Tears streamed down the face of Venezuelan Vice President Nicolas Maduro yesterday as he announced that longtime Venezuelan leader Hugo Chavez was dead. The news likely came as a surprise to no one—Chavez had been battling cancer for years and was long thought to be on his deathbed. In fact, the Venezuelan leader had not been seen in public since December.
Though not unexpected, Chavez’s death has far-reaching—and potentially dangerous—implications for the U.S. and the world.
Addressing the nation, Maduro called on the Venezuelan people to rally together in the spirit of “love, peace, and discipline,” proclaiming, “Let there be no weakness, no violence. Let there be no hate.” Interestingly, this came from the same man who just three hours earlier made irresponsible and dangerous claims that Chavez’s poor health was caused by deliberate acts of the regime’s enemies.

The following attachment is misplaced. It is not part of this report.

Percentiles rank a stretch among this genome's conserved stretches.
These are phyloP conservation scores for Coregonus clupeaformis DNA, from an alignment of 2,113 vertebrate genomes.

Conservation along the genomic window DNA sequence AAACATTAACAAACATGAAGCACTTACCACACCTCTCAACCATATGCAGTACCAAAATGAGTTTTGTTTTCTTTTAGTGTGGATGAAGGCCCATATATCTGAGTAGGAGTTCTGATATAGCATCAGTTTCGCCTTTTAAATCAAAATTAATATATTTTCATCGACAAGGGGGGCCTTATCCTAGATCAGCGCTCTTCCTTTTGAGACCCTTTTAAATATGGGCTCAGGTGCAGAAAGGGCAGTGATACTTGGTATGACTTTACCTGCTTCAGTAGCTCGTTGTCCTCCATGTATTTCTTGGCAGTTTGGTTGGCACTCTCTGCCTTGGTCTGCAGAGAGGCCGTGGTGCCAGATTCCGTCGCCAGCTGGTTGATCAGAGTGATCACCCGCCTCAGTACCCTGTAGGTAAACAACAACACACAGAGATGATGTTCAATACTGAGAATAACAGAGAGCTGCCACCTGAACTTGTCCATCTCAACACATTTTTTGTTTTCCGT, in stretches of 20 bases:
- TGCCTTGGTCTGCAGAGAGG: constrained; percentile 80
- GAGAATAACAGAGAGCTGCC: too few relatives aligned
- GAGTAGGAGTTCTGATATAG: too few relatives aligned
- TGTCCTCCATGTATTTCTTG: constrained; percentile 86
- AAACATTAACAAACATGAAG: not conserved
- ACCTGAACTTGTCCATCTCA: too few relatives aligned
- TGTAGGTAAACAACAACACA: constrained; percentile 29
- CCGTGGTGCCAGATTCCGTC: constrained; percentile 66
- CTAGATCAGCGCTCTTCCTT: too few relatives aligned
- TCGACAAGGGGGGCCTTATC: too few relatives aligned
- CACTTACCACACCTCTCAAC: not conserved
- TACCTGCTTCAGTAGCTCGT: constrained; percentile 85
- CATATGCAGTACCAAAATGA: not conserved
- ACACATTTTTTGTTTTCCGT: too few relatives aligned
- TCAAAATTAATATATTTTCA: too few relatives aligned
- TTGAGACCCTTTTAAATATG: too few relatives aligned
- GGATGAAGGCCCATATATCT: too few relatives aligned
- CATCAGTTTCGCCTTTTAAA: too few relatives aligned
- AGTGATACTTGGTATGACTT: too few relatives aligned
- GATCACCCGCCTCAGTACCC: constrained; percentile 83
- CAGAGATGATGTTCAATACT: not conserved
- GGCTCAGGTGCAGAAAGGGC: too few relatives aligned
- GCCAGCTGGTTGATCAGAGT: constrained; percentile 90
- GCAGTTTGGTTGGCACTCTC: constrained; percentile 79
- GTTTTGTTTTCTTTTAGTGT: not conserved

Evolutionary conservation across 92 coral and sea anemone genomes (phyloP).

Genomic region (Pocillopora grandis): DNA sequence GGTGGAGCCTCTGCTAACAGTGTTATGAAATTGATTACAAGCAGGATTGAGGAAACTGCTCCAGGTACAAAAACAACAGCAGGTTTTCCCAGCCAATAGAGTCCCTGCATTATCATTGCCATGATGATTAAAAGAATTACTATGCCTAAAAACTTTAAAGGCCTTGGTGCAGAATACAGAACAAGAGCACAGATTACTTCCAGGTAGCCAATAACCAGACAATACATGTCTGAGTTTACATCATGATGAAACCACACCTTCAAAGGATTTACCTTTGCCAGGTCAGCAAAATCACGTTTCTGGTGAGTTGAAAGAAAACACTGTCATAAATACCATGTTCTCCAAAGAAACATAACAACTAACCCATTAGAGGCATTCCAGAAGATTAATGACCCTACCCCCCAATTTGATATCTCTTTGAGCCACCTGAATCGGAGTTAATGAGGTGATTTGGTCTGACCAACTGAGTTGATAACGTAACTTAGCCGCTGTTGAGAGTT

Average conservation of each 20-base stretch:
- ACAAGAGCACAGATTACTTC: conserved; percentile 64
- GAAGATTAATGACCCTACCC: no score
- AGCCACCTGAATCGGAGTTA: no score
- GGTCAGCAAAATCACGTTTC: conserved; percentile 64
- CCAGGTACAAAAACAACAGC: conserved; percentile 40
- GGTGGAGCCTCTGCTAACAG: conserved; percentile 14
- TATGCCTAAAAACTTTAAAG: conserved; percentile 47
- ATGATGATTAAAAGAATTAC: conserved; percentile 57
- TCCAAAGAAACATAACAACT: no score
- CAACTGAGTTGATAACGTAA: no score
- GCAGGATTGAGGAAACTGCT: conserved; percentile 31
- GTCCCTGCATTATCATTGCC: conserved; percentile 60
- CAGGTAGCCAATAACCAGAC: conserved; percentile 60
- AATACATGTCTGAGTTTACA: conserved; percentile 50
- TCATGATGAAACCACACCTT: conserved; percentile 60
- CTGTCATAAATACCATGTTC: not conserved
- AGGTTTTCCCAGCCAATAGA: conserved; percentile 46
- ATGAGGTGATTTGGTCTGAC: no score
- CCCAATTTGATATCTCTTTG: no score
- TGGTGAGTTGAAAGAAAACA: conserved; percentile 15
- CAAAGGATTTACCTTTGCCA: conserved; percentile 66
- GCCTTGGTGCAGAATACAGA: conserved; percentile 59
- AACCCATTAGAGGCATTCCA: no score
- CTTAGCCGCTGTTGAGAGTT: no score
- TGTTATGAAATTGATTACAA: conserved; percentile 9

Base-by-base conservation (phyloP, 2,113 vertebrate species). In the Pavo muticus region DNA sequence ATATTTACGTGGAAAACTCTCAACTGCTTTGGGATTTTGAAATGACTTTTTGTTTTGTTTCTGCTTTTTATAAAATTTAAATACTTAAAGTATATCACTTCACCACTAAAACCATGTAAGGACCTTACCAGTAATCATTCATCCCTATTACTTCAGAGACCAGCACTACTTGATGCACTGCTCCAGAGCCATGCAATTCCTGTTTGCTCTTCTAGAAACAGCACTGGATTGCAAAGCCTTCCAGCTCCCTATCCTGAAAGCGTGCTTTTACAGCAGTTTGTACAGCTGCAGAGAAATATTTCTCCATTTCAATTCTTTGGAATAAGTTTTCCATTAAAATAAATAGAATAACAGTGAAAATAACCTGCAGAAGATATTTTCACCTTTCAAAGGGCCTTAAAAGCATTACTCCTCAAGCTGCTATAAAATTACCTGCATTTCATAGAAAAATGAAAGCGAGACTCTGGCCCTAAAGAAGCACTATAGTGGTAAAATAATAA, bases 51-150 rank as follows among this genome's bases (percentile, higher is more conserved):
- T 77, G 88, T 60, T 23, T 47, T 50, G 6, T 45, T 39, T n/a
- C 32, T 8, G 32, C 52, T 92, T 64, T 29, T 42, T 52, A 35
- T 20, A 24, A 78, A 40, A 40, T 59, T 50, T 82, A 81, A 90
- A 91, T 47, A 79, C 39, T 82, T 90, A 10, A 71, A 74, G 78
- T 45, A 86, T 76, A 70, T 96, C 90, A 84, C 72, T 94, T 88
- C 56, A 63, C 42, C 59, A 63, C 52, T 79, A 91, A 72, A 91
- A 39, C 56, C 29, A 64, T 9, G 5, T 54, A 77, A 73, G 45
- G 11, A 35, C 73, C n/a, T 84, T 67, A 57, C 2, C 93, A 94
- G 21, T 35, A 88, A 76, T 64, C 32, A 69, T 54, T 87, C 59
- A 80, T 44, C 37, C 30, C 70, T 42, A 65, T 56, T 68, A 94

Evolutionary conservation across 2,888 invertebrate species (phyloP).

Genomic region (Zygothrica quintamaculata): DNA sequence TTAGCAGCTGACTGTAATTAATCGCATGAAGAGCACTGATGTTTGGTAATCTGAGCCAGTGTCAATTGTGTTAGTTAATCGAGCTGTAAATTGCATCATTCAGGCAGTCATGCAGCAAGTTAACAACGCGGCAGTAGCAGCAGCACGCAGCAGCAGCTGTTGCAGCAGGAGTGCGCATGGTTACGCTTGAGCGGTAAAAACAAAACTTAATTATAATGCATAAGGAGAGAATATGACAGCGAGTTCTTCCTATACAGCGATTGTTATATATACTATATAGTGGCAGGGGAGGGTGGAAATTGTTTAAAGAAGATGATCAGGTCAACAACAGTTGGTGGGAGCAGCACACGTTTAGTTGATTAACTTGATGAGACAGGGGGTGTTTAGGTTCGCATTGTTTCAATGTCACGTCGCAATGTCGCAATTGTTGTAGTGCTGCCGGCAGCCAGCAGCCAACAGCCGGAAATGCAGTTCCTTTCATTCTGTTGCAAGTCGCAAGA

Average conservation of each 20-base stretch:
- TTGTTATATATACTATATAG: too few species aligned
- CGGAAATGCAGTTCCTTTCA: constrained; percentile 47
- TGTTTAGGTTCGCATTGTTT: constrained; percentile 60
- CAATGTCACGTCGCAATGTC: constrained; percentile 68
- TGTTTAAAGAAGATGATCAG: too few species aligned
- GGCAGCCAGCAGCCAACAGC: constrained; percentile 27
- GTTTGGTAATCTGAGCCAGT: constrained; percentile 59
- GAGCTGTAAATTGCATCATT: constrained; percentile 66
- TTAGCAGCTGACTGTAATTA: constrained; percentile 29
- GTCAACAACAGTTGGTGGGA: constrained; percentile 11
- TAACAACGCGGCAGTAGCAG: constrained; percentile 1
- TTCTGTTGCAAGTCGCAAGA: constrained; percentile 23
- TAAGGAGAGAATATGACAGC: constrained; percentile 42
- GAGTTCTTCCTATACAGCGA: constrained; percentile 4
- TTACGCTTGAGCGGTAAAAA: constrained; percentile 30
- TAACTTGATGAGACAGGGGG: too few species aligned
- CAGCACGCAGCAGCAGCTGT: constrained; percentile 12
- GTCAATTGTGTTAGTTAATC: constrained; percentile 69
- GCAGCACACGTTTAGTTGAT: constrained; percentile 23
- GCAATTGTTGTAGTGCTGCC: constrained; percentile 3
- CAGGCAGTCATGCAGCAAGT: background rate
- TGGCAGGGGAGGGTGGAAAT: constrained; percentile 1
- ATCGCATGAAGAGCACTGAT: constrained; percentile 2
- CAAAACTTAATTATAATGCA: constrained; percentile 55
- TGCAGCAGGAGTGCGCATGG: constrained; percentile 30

Further implicating the U.S., Maduro also expelled American military attaché David Delmonaco from the country, charging him with engaging in “destabilizing projects” against the regime.
Because they are outlandish to our ears, these claims may seem inconsequential. Yet in Venezuela, these ridiculous assertions threaten to take a dangerous situation from bad to worse.
Read More at heritage.org . By Jessica Zuckerman.
Photo credit: www_ukberri_net (Creative Commons)
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